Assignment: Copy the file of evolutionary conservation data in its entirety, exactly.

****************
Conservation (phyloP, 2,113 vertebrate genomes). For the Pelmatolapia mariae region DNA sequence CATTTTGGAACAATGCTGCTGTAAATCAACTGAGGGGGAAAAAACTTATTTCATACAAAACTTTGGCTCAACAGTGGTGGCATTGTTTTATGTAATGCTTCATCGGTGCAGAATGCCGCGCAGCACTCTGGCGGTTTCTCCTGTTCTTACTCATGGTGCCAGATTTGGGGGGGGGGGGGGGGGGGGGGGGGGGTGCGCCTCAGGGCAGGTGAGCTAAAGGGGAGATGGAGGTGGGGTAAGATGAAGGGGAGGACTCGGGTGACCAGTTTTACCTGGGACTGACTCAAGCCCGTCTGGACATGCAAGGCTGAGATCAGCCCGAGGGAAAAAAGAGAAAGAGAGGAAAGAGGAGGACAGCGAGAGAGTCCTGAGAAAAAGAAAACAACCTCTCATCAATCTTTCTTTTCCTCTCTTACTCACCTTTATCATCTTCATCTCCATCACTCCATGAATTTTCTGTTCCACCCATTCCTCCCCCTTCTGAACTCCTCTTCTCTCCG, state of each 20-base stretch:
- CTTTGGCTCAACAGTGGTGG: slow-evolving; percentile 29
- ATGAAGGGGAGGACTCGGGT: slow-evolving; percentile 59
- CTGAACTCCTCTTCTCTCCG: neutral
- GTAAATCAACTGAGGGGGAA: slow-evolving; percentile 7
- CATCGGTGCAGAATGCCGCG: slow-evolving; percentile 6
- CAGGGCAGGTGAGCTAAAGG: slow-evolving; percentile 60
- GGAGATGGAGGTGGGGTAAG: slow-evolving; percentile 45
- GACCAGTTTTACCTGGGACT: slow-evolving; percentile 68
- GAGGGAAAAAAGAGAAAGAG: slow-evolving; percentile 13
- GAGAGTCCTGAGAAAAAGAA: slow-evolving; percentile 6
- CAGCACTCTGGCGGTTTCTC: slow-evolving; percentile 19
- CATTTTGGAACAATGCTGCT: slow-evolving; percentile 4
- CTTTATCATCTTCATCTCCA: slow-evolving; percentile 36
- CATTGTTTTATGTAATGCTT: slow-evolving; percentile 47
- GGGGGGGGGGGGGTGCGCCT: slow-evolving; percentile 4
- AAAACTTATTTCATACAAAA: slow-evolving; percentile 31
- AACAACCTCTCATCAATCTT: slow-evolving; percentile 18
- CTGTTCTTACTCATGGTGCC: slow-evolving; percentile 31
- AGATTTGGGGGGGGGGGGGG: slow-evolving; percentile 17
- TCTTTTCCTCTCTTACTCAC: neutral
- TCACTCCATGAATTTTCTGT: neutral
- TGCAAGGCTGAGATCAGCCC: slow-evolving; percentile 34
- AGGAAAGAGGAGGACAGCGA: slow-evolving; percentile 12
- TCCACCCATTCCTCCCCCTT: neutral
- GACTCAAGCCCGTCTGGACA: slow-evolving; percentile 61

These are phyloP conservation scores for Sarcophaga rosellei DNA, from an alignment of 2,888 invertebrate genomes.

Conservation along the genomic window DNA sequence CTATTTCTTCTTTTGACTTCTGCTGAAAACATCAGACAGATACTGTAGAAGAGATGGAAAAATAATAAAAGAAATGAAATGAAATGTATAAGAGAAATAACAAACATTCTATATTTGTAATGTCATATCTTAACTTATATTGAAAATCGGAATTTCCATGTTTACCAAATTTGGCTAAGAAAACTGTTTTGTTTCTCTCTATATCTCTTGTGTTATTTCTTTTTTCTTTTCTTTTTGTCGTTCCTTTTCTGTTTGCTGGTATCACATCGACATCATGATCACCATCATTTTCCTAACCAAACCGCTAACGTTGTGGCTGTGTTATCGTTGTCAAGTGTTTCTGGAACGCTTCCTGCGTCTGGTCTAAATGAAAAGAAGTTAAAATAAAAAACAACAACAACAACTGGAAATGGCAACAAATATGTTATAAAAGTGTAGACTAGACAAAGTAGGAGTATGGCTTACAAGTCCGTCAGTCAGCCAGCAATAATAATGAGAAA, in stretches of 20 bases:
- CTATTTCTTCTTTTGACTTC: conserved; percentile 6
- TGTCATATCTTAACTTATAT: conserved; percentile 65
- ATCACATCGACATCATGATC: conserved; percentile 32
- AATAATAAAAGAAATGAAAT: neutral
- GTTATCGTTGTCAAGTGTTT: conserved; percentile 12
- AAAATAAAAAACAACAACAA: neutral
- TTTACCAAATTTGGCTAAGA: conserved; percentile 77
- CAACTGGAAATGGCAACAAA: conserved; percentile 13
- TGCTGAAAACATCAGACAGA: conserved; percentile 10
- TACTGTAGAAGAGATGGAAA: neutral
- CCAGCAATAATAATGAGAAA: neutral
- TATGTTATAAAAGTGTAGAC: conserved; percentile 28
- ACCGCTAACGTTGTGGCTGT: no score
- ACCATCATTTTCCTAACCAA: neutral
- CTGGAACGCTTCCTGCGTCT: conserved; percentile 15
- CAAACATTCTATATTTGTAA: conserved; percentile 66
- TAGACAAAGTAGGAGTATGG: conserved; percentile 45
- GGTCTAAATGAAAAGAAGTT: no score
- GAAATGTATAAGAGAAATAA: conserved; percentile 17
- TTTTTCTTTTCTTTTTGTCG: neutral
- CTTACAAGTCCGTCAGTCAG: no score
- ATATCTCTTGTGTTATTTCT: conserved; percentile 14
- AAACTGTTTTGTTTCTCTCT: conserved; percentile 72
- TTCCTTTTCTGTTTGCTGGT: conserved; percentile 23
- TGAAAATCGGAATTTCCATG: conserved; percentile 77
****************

Conservation (phyloP, 2,113 vertebrate genomes). For the Pelmatolapia mariae region DNA sequence CATTTTGGAACAATGCTGCTGTAAATCAACTGAGGGGGAAAAAACTTATTTCATACAAAACTTTGGCTCAACAGTGGTGGCATTGTTTTATGTAATGCTTCATCGGTGCAGAATGCCGCGCAGCACTCTGGCGGTTTCTCCTGTTCTTACTCATGGTGCCAGATTTGGGGGGGGGGGGGGGGGGGGGGGGGGGTGCGCCTCAGGGCAGGTGAGCTAAAGGGGAGATGGAGGTGGGGTAAGATGAAGGGGAGGACTCGGGTGACCAGTTTTACCTGGGACTGACTCAAGCCCGTCTGGACATGCAAGGCTGAGATCAGCCCGAGGGAAAAAAGAGAAAGAGAGGAAAGAGGAGGACAGCGAGAGAGTCCTGAGAAAAAGAAAACAACCTCTCATCAATCTTTCTTTTCCTCTCTTACTCACCTTTATCATCTTCATCTCCATCACTCCATGAATTTTCTGTTCCACCCATTCCTCCCCCTTCTGAACTCCTCTTCTCTCCG, state of each 20-base stretch:
- CTTTGGCTCAACAGTGGTGG: slow-evolving; percentile 29
- ATGAAGGGGAGGACTCGGGT: slow-evolving; percentile 59
- CTGAACTCCTCTTCTCTCCG: neutral
- GTAAATCAACTGAGGGGGAA: slow-evolving; percentile 7
- CATCGGTGCAGAATGCCGCG: slow-evolving; percentile 6
- CAGGGCAGGTGAGCTAAAGG: slow-evolving; percentile 60
- GGAGATGGAGGTGGGGTAAG: slow-evolving; percentile 45
- GACCAGTTTTACCTGGGACT: slow-evolving; percentile 68
- GAGGGAAAAAAGAGAAAGAG: slow-evolving; percentile 13
- GAGAGTCCTGAGAAAAAGAA: slow-evolving; percentile 6
- CAGCACTCTGGCGGTTTCTC: slow-evolving; percentile 19
- CATTTTGGAACAATGCTGCT: slow-evolving; percentile 4
- CTTTATCATCTTCATCTCCA: slow-evolving; percentile 36
- CATTGTTTTATGTAATGCTT: slow-evolving; percentile 47
- GGGGGGGGGGGGGTGCGCCT: slow-evolving; percentile 4
- AAAACTTATTTCATACAAAA: slow-evolving; percentile 31
- AACAACCTCTCATCAATCTT: slow-evolving; percentile 18
- CTGTTCTTACTCATGGTGCC: slow-evolving; percentile 31
- AGATTTGGGGGGGGGGGGGG: slow-evolving; percentile 17
- TCTTTTCCTCTCTTACTCAC: neutral
- TCACTCCATGAATTTTCTGT: neutral
- TGCAAGGCTGAGATCAGCCC: slow-evolving; percentile 34
- AGGAAAGAGGAGGACAGCGA: slow-evolving; percentile 12
- TCCACCCATTCCTCCCCCTT: neutral
- GACTCAAGCCCGTCTGGACA: slow-evolving; percentile 61

These are phyloP conservation scores for Sarcophaga rosellei DNA, from an alignment of 2,888 invertebrate genomes.

Conservation along the genomic window DNA sequence CTATTTCTTCTTTTGACTTCTGCTGAAAACATCAGACAGATACTGTAGAAGAGATGGAAAAATAATAAAAGAAATGAAATGAAATGTATAAGAGAAATAACAAACATTCTATATTTGTAATGTCATATCTTAACTTATATTGAAAATCGGAATTTCCATGTTTACCAAATTTGGCTAAGAAAACTGTTTTGTTTCTCTCTATATCTCTTGTGTTATTTCTTTTTTCTTTTCTTTTTGTCGTTCCTTTTCTGTTTGCTGGTATCACATCGACATCATGATCACCATCATTTTCCTAACCAAACCGCTAACGTTGTGGCTGTGTTATCGTTGTCAAGTGTTTCTGGAACGCTTCCTGCGTCTGGTCTAAATGAAAAGAAGTTAAAATAAAAAACAACAACAACAACTGGAAATGGCAACAAATATGTTATAAAAGTGTAGACTAGACAAAGTAGGAGTATGGCTTACAAGTCCGTCAGTCAGCCAGCAATAATAATGAGAAA, in stretches of 20 bases:
- CTATTTCTTCTTTTGACTTC: conserved; percentile 6
- TGTCATATCTTAACTTATAT: conserved; percentile 65
- ATCACATCGACATCATGATC: conserved; percentile 32
- AATAATAAAAGAAATGAAAT: neutral
- GTTATCGTTGTCAAGTGTTT: conserved; percentile 12
- AAAATAAAAAACAACAACAA: neutral
- TTTACCAAATTTGGCTAAGA: conserved; percentile 77
- CAACTGGAAATGGCAACAAA: conserved; percentile 13
- TGCTGAAAACATCAGACAGA: conserved; percentile 10
- TACTGTAGAAGAGATGGAAA: neutral
- CCAGCAATAATAATGAGAAA: neutral
- TATGTTATAAAAGTGTAGAC: conserved; percentile 28
- ACCGCTAACGTTGTGGCTGT: no score
- ACCATCATTTTCCTAACCAA: neutral
- CTGGAACGCTTCCTGCGTCT: conserved; percentile 15
- CAAACATTCTATATTTGTAA: conserved; percentile 66
- TAGACAAAGTAGGAGTATGG: conserved; percentile 45
- GGTCTAAATGAAAAGAAGTT: no score
- GAAATGTATAAGAGAAATAA: conserved; percentile 17
- TTTTTCTTTTCTTTTTGTCG: neutral
- CTTACAAGTCCGTCAGTCAG: no score
- ATATCTCTTGTGTTATTTCT: conserved; percentile 14
- AAACTGTTTTGTTTCTCTCT: conserved; percentile 72
- TTCCTTTTCTGTTTGCTGGT: conserved; percentile 23
- TGAAAATCGGAATTTCCATG: conserved; percentile 77